The world of online public discourse has had its darker side for some time. One of the more unpleasant aspects is the act of trolling: posting inflammatory messages with the deliberate intent of provoking readers into an emotional response. But when public officials get involved in this juvenile act, it can become really messy.

That’s what happened when a small cadre of misbehaving prosecutors posted anonymous comments relating to the allegations of corruption against former New Orleans Mayor Ray Nagin on the Times-Picayune website. One post about Nagin read, “You three stooges wrought upon this city one disaster after another.”

Ultimately, the source of the comments was discovered and called out in a blistering 129-page ruling by U.S. District Court Judge Kurt Engelhardt that overturned convictions in two unrelated cases. Not surprisingly, defense attorneys were able to use the prosecutor’s misconduct to win a reprieve in Nagin’s corruption trial.

This act of trolling, described as an “on-line 21st century carnival atmosphere” in Judge Engelhardt’s ruling, did not serve the interests of justice. But it did add to the growing litany of complaints about online commenting in general and raises concerns when public officials get involved in the act.

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Some media outlets have shut down commenting completely, including Popular Science, which called them bad for science because “a fractious minority wields enough power to skew a reader’s perception of a story.” Notably, The Huffington Post, which has garnered more than 260 million comments in its eight-year history, ended anonymous commenting in an effort to raise the civility of online discourse. Others, including media and government sites, are moving commenting and discussions to their social media accounts, where commenters cannot be anonymous and the discussion can be moderated in an environment separate from where the content appears.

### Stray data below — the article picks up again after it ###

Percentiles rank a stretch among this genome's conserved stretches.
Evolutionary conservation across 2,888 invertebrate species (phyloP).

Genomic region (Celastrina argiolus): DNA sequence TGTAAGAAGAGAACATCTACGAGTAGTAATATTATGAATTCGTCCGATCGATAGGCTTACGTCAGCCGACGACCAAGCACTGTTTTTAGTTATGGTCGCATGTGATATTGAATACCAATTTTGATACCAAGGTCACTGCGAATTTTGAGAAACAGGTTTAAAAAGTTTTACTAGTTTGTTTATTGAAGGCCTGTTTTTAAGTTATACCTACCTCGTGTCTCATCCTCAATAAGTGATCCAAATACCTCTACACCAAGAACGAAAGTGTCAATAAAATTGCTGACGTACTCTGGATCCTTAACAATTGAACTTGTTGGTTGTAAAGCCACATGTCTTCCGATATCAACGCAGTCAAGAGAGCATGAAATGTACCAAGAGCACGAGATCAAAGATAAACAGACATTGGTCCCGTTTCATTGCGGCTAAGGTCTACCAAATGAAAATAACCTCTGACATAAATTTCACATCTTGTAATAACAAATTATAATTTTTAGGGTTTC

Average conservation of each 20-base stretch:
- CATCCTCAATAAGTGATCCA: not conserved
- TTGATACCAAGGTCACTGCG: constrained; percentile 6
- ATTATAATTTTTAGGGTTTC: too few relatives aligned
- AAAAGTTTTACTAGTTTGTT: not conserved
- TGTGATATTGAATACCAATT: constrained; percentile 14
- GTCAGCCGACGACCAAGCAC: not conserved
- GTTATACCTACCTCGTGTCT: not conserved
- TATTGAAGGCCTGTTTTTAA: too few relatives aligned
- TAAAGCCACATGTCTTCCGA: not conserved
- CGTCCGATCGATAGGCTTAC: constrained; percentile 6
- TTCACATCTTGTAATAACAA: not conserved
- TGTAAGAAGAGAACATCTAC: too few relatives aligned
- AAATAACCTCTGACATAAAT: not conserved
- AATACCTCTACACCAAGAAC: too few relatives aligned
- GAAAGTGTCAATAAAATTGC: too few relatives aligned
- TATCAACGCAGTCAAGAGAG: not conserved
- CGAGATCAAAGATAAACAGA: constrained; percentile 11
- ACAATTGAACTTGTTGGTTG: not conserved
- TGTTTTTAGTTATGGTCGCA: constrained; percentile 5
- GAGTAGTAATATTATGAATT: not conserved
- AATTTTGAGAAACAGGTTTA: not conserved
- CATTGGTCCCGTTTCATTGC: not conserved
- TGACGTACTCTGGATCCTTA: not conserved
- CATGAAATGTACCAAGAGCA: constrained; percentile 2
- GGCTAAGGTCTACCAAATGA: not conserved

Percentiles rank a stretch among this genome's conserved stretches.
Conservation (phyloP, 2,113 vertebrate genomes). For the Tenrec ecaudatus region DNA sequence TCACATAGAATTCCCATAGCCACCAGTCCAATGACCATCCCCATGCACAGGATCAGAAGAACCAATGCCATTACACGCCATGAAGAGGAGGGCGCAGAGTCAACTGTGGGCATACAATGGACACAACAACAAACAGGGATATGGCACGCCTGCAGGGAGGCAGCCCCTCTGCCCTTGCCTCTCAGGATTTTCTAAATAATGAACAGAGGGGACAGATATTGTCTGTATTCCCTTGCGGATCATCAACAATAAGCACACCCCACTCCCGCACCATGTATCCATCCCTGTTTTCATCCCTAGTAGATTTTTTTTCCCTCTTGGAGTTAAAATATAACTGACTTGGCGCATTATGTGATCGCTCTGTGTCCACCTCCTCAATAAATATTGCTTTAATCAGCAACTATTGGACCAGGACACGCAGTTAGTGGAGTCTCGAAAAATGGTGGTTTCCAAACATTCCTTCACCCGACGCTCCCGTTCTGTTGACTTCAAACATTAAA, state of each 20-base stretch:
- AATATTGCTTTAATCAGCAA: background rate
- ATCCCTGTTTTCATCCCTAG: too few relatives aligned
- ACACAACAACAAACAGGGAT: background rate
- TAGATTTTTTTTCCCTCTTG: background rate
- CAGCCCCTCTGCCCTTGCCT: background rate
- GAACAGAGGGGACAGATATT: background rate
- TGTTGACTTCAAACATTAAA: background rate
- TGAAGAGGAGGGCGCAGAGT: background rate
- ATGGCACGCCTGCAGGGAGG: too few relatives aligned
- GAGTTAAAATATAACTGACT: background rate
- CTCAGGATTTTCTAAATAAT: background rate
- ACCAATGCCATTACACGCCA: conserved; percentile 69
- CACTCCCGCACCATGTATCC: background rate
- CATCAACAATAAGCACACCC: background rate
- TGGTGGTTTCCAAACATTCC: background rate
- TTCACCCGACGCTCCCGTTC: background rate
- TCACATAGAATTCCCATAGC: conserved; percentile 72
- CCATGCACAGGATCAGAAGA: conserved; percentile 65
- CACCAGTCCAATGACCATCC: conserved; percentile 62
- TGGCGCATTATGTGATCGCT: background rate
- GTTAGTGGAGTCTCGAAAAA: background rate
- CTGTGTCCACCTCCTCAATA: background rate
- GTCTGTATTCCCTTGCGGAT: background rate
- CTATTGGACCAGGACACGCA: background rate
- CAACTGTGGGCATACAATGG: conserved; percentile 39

Chris Horner, a Washington attorney and senior fellow with the market-oriented Competitive Enterprise Institute, has been fighting anonymity, obfuscation and deception by public officials for years. He says the trolling prosecutors not only “angered a federal judge in a criminal case, which is never good, they also violated the Federal Records Act” because their online comments were directly related to active cases on which they were working.

Horner says adopting false online identities is still relatively rare, but reflects what he sees as an increasingly widespread willingness to avoid official channels to do official business. It may be an unintended consequence of moving “government over to private email accounts, private computers and even privately owned and managed servers,” says Horner, but it “plays into the hands of those whose intent is to avoid detection.”

Horner recently sued the federal Environmental Protection Agency for its failure to disclose information about thousands of nonpublic email accounts used by the agency. In his experience with public agencies from school boards on up to federal agencies, he sees deliberate efforts to make all or parts of public records hard to find and, harder still, to hold accountable the people who created them.

Horner says he has no problem with privatization. But in the three states where he has active cases, he sees evidence of attempts at “deliberate deception” by people who should know better. Try as they might, Horner says, “My BlackBerry made me do it” is not a legal defense.